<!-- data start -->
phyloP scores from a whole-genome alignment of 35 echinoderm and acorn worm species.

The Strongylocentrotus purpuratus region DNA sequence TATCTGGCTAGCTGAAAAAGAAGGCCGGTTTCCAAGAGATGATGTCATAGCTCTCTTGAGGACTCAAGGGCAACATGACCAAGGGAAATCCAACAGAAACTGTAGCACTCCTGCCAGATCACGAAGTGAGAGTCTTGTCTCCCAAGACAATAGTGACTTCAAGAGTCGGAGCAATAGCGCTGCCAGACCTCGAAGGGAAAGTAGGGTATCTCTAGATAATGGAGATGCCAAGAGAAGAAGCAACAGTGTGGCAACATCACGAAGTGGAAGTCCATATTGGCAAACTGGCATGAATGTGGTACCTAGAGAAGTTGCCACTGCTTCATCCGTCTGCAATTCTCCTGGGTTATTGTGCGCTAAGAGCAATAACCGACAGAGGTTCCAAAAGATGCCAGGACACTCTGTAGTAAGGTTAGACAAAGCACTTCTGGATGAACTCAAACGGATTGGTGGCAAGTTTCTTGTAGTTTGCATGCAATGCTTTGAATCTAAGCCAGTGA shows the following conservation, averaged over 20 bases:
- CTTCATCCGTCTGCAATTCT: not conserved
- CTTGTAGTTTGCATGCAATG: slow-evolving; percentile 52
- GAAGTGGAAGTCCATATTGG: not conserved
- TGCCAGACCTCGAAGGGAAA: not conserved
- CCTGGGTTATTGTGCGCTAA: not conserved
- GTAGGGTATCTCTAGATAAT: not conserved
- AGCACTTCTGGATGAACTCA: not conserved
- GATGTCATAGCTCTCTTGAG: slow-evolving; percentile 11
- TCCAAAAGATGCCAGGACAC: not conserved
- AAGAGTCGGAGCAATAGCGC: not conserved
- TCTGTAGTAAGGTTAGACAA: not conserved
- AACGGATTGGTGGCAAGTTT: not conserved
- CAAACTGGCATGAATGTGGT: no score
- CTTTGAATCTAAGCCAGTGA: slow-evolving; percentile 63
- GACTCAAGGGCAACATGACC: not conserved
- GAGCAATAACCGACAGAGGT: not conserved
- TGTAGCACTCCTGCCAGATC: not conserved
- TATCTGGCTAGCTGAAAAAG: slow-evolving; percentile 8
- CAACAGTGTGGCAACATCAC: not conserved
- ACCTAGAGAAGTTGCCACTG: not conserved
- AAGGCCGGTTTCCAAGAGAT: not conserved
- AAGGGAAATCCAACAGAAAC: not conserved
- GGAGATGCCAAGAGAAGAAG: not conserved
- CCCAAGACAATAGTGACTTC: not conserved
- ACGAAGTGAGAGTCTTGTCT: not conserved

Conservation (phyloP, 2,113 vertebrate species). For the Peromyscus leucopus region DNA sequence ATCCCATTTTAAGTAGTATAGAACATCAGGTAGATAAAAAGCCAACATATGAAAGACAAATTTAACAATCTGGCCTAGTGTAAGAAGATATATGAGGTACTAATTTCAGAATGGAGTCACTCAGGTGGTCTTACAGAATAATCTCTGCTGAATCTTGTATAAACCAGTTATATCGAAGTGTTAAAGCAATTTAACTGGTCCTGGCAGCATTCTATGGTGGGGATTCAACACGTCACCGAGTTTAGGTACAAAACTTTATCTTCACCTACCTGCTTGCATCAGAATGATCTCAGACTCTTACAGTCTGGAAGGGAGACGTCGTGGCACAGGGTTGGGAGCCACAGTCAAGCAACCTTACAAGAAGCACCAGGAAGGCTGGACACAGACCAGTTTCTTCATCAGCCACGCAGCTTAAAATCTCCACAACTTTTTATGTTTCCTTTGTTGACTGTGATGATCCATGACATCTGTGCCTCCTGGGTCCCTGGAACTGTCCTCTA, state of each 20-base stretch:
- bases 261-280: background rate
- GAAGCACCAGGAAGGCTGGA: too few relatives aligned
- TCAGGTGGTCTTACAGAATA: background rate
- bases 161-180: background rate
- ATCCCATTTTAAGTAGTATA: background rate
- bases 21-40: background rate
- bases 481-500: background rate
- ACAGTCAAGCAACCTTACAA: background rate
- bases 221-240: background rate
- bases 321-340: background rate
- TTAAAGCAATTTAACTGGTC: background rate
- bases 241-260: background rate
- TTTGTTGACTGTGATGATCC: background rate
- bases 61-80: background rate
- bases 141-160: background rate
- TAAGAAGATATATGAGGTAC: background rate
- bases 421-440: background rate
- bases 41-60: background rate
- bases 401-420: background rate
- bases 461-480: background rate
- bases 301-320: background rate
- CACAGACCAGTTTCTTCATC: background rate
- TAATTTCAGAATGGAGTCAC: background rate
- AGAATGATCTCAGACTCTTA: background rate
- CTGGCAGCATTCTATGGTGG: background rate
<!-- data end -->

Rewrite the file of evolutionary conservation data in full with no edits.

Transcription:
phyloP scores from a whole-genome alignment of 35 echinoderm and acorn worm species.

The Strongylocentrotus purpuratus region DNA sequence TATCTGGCTAGCTGAAAAAGAAGGCCGGTTTCCAAGAGATGATGTCATAGCTCTCTTGAGGACTCAAGGGCAACATGACCAAGGGAAATCCAACAGAAACTGTAGCACTCCTGCCAGATCACGAAGTGAGAGTCTTGTCTCCCAAGACAATAGTGACTTCAAGAGTCGGAGCAATAGCGCTGCCAGACCTCGAAGGGAAAGTAGGGTATCTCTAGATAATGGAGATGCCAAGAGAAGAAGCAACAGTGTGGCAACATCACGAAGTGGAAGTCCATATTGGCAAACTGGCATGAATGTGGTACCTAGAGAAGTTGCCACTGCTTCATCCGTCTGCAATTCTCCTGGGTTATTGTGCGCTAAGAGCAATAACCGACAGAGGTTCCAAAAGATGCCAGGACACTCTGTAGTAAGGTTAGACAAAGCACTTCTGGATGAACTCAAACGGATTGGTGGCAAGTTTCTTGTAGTTTGCATGCAATGCTTTGAATCTAAGCCAGTGA shows the following conservation, averaged over 20 bases:
- CTTCATCCGTCTGCAATTCT: not conserved
- CTTGTAGTTTGCATGCAATG: slow-evolving; percentile 52
- GAAGTGGAAGTCCATATTGG: not conserved
- TGCCAGACCTCGAAGGGAAA: not conserved
- CCTGGGTTATTGTGCGCTAA: not conserved
- GTAGGGTATCTCTAGATAAT: not conserved
- AGCACTTCTGGATGAACTCA: not conserved
- GATGTCATAGCTCTCTTGAG: slow-evolving; percentile 11
- TCCAAAAGATGCCAGGACAC: not conserved
- AAGAGTCGGAGCAATAGCGC: not conserved
- TCTGTAGTAAGGTTAGACAA: not conserved
- AACGGATTGGTGGCAAGTTT: not conserved
- CAAACTGGCATGAATGTGGT: no score
- CTTTGAATCTAAGCCAGTGA: slow-evolving; percentile 63
- GACTCAAGGGCAACATGACC: not conserved
- GAGCAATAACCGACAGAGGT: not conserved
- TGTAGCACTCCTGCCAGATC: not conserved
- TATCTGGCTAGCTGAAAAAG: slow-evolving; percentile 8
- CAACAGTGTGGCAACATCAC: not conserved
- ACCTAGAGAAGTTGCCACTG: not conserved
- AAGGCCGGTTTCCAAGAGAT: not conserved
- AAGGGAAATCCAACAGAAAC: not conserved
- GGAGATGCCAAGAGAAGAAG: not conserved
- CCCAAGACAATAGTGACTTC: not conserved
- ACGAAGTGAGAGTCTTGTCT: not conserved

Conservation (phyloP, 2,113 vertebrate species). For the Peromyscus leucopus region DNA sequence ATCCCATTTTAAGTAGTATAGAACATCAGGTAGATAAAAAGCCAACATATGAAAGACAAATTTAACAATCTGGCCTAGTGTAAGAAGATATATGAGGTACTAATTTCAGAATGGAGTCACTCAGGTGGTCTTACAGAATAATCTCTGCTGAATCTTGTATAAACCAGTTATATCGAAGTGTTAAAGCAATTTAACTGGTCCTGGCAGCATTCTATGGTGGGGATTCAACACGTCACCGAGTTTAGGTACAAAACTTTATCTTCACCTACCTGCTTGCATCAGAATGATCTCAGACTCTTACAGTCTGGAAGGGAGACGTCGTGGCACAGGGTTGGGAGCCACAGTCAAGCAACCTTACAAGAAGCACCAGGAAGGCTGGACACAGACCAGTTTCTTCATCAGCCACGCAGCTTAAAATCTCCACAACTTTTTATGTTTCCTTTGTTGACTGTGATGATCCATGACATCTGTGCCTCCTGGGTCCCTGGAACTGTCCTCTA, state of each 20-base stretch:
- bases 261-280: background rate
- GAAGCACCAGGAAGGCTGGA: too few relatives aligned
- TCAGGTGGTCTTACAGAATA: background rate
- bases 161-180: background rate
- ATCCCATTTTAAGTAGTATA: background rate
- bases 21-40: background rate
- bases 481-500: background rate
- ACAGTCAAGCAACCTTACAA: background rate
- bases 221-240: background rate
- bases 321-340: background rate
- TTAAAGCAATTTAACTGGTC: background rate
- bases 241-260: background rate
- TTTGTTGACTGTGATGATCC: background rate
- bases 61-80: background rate
- bases 141-160: background rate
- TAAGAAGATATATGAGGTAC: background rate
- bases 421-440: background rate
- bases 41-60: background rate
- bases 401-420: background rate
- bases 461-480: background rate
- bases 301-320: background rate
- CACAGACCAGTTTCTTCATC: background rate
- TAATTTCAGAATGGAGTCAC: background rate
- AGAATGATCTCAGACTCTTA: background rate
- CTGGCAGCATTCTATGGTGG: background rate